A common problem for beginners working with Ubuntu or Linux Mint is the files/folders permissions. How to get the correct information and how to convert from one representation to another. One of the most popular tables is:

# Permission rwx Binary
7 read, write and execute rwx 111
6 read and write rw- 110
5 read and execute r-x 101
4 read only r-- 100
3 write and execute -wx 011
2 write only -w- 010
1 execute only --x 001
0 none --- 000

The problem is that in the most articles you can see explanation like:

You also have the option to set the file permissions if you would like to change the defaults—by default, directories are 755 and files are 644.

On the other hand when you are using the Linux commands like:

ls -s

The result would be:

total 64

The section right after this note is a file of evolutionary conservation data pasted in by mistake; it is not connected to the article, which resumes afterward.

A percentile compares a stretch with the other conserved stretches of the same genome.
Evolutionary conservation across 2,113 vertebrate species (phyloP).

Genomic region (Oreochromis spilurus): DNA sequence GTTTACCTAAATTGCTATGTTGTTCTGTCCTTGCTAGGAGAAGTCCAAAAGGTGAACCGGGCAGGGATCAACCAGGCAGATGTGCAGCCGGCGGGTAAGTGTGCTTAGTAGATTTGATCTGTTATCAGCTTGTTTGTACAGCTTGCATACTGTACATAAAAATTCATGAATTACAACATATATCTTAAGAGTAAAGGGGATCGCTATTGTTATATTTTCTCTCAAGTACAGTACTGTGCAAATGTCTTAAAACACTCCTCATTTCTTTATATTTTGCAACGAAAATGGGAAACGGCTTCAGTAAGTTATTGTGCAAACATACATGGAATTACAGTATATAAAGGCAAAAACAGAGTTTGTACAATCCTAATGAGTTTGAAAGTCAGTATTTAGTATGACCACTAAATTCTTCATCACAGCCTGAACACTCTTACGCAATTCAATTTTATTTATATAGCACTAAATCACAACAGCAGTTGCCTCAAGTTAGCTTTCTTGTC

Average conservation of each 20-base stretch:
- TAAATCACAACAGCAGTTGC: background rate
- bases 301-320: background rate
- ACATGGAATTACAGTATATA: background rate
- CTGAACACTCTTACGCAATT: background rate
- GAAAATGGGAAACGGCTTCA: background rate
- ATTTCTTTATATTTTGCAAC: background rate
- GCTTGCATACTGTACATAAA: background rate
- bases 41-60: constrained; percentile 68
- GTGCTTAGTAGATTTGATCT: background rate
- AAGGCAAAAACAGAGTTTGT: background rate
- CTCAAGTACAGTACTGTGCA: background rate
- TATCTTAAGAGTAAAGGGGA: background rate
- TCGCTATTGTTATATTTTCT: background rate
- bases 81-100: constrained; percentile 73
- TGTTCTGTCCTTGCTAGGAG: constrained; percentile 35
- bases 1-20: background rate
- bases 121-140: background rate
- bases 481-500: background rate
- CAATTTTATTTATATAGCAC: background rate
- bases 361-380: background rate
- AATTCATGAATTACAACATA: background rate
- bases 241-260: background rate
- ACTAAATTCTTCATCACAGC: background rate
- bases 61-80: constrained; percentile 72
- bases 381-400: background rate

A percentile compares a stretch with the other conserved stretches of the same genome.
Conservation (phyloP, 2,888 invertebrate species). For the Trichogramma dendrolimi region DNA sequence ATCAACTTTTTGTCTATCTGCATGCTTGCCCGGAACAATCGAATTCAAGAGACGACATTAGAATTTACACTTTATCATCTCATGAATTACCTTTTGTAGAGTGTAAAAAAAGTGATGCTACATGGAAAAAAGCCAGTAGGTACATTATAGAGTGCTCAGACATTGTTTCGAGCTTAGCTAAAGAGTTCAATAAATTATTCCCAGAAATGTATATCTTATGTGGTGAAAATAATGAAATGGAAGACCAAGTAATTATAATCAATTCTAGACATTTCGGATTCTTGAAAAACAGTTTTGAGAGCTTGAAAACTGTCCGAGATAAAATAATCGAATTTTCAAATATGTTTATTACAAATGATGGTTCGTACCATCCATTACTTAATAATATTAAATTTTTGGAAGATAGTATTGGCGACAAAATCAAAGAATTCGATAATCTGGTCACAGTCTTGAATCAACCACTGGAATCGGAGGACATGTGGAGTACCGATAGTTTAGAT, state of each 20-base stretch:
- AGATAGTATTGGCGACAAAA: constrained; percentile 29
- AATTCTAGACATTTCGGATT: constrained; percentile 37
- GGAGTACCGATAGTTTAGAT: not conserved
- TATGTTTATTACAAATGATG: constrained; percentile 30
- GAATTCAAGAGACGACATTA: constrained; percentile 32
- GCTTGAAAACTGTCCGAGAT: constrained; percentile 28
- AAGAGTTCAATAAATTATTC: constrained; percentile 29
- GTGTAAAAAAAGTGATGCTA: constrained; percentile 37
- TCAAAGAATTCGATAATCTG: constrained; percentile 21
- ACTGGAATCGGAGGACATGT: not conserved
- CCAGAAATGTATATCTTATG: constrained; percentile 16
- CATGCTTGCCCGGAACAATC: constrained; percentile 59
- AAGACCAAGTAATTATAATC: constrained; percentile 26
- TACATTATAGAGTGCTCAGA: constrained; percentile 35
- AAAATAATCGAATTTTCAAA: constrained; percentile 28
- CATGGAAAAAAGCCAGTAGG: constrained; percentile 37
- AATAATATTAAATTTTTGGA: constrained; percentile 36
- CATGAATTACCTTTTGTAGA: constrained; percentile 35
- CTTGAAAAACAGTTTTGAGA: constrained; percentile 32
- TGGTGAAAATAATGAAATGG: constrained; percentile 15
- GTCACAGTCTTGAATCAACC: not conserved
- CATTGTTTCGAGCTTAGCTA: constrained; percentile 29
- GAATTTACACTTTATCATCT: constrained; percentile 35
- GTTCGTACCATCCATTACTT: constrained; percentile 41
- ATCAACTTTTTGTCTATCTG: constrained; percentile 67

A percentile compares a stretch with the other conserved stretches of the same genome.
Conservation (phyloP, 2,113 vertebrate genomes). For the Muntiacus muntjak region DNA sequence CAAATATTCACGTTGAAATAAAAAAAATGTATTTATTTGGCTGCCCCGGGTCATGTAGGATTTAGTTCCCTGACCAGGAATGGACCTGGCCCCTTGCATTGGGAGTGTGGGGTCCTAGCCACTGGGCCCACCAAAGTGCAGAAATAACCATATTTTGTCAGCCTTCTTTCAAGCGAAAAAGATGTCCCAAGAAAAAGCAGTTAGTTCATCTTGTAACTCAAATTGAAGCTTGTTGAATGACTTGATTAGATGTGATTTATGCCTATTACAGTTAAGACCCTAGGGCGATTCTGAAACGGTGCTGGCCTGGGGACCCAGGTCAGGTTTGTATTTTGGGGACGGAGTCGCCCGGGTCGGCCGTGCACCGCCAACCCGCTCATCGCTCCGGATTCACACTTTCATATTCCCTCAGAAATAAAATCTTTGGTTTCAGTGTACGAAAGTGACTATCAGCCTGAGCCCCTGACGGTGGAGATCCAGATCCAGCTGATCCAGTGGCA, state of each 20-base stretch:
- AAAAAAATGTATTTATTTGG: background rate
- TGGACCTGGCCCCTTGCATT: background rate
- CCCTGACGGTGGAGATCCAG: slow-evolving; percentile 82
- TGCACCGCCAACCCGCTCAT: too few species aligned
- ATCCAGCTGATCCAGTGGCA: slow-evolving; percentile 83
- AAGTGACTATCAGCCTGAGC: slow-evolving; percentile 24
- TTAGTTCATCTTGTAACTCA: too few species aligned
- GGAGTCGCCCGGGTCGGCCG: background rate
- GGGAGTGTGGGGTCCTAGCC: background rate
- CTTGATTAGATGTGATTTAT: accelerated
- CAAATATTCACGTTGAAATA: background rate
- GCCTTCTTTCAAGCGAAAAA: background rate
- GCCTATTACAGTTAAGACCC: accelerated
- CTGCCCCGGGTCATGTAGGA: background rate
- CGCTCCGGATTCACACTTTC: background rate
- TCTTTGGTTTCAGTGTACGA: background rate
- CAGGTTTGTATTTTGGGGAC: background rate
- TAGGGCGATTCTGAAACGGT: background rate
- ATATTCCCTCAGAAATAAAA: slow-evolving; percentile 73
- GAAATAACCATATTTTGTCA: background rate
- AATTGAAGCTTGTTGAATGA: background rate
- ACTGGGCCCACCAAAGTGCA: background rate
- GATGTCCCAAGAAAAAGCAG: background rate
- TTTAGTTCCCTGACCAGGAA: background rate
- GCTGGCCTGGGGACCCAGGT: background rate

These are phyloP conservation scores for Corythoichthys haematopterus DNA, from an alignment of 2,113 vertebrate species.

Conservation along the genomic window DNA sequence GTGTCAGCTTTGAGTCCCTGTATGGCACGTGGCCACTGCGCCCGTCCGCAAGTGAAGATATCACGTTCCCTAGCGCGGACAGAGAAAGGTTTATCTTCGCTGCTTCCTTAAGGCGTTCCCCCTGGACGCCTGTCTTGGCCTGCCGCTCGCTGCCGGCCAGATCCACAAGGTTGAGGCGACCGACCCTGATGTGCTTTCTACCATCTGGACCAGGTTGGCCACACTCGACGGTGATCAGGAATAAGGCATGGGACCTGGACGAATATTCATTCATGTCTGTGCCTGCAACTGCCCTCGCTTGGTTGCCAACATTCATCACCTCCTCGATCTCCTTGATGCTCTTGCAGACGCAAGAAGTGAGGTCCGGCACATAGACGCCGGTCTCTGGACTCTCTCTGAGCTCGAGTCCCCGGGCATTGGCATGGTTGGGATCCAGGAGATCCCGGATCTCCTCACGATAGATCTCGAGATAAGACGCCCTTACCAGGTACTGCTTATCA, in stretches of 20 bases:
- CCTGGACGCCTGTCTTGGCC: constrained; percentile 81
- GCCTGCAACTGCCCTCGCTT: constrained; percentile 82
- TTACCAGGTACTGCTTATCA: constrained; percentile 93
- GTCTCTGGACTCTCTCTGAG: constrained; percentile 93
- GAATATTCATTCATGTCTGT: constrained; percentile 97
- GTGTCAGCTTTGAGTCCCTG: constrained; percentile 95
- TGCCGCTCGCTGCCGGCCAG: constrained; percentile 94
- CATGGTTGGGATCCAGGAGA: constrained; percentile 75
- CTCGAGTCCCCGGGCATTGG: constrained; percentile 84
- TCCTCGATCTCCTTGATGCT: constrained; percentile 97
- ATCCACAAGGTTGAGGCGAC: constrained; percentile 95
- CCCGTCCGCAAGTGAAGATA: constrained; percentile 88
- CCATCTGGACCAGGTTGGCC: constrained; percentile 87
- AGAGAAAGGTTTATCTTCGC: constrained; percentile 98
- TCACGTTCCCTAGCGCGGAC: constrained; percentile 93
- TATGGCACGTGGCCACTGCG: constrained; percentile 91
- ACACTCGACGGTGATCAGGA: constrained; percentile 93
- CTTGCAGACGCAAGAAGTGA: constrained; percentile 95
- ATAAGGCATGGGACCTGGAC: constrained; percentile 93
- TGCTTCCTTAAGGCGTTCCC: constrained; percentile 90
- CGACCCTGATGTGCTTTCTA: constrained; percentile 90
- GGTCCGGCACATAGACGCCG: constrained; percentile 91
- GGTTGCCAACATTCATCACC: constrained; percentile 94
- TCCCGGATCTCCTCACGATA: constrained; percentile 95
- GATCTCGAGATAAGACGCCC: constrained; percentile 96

drwxr-xr-x  2 user user 4096 Jan 28 16:48  Desktop
drwxr-xr-x 10 user user 4096 Jan 28 11:11  Documents

Which is not always clear for the beginners and they need to do some extra effort in order to convert from:



So is there a way instead of getting drwxr-xr-x to get the number represenation of the permissions. Yes there is a way by using a command like:

stat -c "%a %n" *

which will result in:

755 Desktop
755 Documents

Example usage for a file or folder:

stat -c "%a %n" ./Documents/mytext.txt


744 ./Documents/mytext.txt


stat -c "%a %n" ./Desktop/


755 ./Desktop/

Another option which can used is the gnu command find. This command is useful when you are searching for something and would like to find the permissions in octal representation:

find ~  -maxdepth 1 -type d -printf "%m:%f\n"




  • ~ - find in the home folder (or use . for the current folder)
  • -maxdepth 1 - go only 1 level of depth
  • -type d - search for folders ( -type f - for files )
  • -printf "%m:%f\n" - print the output in number represented way with the folder name

The same command split on new lines for the parameters:

find ~ \
    -maxdepth 1 \
    -type d \
    -printf "%m:%f\n"

Note: The equivalent for Mac is:

stat -f '%A %a %N' *